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Stuxnet, Flame authors cooperated, says Kaspersky Lab

11 June 2012

Kaspersky Lab researchers have uncovered evidence that suggests the Stuxnet and Flame worms have a common origin.

Researchers found that a critical module that the Flame worm used to spread itself is similar to a module used in an early version of Stuxnet, according to a Kaspersky Lab news release.

The Resource 207 module, used in an early version of Stuxnet, is an encrypted DLL file, and it contains an executable file that is the size of 351,768 bytes with the name “atmpsvcn.ocx”.

This particular file, according to Kaspersky Lab, has a lot in common with the code used in Flame, including the names of mutually exclusive objects, the algorithm used to decrypt strings, and a similar approach to file naming.

Most sections of code appear to be identical or similar in the Stuxnet and Flame modules, which leads to the conclusion that the exchange between Flame and the Stuxnet teams was done in the form of source code, Kaspersky Lab said.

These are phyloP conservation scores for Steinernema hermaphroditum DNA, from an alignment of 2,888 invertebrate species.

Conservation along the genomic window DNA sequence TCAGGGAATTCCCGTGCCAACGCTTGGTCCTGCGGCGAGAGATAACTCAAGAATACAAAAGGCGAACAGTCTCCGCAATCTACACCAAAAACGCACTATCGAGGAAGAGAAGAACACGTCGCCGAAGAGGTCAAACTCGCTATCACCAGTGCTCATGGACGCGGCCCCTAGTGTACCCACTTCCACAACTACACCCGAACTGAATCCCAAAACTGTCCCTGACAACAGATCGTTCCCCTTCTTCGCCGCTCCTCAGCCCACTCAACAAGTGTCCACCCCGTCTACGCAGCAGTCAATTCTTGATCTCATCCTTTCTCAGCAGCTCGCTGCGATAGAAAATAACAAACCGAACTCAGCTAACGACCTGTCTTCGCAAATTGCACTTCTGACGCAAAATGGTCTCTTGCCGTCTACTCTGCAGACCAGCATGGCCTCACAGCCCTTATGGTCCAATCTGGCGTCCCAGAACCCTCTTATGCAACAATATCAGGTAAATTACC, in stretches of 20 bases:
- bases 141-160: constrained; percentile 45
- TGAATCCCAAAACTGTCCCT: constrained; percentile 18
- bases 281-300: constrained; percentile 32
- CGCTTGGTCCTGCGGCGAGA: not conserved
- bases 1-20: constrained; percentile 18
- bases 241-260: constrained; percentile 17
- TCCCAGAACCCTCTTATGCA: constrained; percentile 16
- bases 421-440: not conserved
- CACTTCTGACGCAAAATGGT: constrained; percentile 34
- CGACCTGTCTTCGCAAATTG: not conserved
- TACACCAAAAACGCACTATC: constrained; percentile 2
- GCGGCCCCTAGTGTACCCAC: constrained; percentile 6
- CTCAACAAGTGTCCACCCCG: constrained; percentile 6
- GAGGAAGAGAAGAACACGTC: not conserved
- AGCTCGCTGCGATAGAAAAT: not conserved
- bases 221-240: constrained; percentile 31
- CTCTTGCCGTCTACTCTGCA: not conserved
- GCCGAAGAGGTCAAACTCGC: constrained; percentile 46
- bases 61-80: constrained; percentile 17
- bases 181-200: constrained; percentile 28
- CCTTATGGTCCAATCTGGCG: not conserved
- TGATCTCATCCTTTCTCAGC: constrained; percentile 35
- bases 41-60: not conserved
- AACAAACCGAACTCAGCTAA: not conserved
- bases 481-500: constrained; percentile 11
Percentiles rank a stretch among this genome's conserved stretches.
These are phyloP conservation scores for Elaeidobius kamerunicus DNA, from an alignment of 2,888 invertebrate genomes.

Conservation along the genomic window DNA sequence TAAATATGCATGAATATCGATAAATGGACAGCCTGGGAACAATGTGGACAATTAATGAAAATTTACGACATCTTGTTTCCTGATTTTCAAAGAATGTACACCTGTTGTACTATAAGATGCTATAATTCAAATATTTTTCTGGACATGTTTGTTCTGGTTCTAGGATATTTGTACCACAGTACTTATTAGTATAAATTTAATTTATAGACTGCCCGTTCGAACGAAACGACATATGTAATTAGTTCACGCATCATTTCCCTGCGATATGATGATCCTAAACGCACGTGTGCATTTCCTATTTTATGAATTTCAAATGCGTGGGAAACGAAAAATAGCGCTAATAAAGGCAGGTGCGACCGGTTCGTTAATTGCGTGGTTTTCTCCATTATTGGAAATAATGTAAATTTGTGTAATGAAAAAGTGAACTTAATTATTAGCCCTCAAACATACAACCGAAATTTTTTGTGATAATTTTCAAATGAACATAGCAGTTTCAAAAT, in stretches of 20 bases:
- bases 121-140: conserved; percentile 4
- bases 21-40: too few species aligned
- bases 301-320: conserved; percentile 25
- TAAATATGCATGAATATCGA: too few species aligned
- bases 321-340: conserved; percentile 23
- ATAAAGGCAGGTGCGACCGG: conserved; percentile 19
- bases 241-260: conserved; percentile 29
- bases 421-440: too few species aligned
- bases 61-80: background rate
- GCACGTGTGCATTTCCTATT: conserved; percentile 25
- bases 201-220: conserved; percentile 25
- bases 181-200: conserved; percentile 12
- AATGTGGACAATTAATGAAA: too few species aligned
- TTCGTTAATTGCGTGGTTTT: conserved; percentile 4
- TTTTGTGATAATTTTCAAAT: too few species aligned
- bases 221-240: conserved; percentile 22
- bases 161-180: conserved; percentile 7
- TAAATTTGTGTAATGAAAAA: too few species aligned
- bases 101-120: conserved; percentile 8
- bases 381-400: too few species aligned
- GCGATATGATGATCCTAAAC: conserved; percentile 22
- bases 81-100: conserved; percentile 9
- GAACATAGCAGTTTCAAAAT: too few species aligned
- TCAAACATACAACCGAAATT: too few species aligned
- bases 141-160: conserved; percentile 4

The primary purpose of the Resource 207 module was distributing Stuxnet from one machine to another, using the removable USB drives and exploiting the vulnerability in Windows kernel to obtain escalation of privileges within the system. The code, which is responsible for distribution of malware using USB drives, is completely identical to the one used in Flame”, Kaspersky Lab explained.

“The new findings that reveal how the teams shared source code of at least one module in the early stages of development prove that the groups cooperated at least once. What we have found is very strong evidence that Stuxnet/Duqu and Flame cyberweapons are connected”, commented Alexander Gostev, chief security expert at Kaspersky Lab, in a Securelist blog post.

This article is featured in:
Application Security  •  Internet and Network Security  •  IT Forensics  •  Malware and Hardware Security


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